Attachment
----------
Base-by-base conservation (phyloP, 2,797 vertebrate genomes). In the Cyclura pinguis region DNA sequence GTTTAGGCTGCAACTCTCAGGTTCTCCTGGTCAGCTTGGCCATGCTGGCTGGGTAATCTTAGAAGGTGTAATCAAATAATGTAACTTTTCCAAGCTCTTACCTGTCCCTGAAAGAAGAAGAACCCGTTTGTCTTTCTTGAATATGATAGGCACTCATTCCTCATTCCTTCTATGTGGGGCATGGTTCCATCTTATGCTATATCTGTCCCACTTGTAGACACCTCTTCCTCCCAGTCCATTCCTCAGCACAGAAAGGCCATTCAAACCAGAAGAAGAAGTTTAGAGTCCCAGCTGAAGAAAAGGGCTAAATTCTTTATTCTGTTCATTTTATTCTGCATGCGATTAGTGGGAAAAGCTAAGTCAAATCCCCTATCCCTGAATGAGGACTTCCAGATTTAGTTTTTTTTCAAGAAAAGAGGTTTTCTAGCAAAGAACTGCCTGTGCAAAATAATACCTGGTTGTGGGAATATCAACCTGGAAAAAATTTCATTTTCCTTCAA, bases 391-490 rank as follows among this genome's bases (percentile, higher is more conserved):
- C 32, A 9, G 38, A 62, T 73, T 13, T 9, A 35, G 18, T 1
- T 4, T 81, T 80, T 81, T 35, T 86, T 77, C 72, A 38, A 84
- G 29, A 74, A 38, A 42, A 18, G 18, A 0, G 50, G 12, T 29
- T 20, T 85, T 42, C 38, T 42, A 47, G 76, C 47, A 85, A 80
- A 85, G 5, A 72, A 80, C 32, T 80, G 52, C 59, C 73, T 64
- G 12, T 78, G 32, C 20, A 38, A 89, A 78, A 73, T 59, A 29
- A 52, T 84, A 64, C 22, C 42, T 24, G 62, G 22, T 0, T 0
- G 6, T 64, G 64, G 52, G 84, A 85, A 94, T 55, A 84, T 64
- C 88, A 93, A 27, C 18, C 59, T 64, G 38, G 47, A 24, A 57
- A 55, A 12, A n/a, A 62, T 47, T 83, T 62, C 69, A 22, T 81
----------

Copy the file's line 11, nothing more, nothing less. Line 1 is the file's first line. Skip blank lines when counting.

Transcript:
- A 55, A 12, A n/a, A 62, T 47, T 83, T 62, C 69, A 22, T 81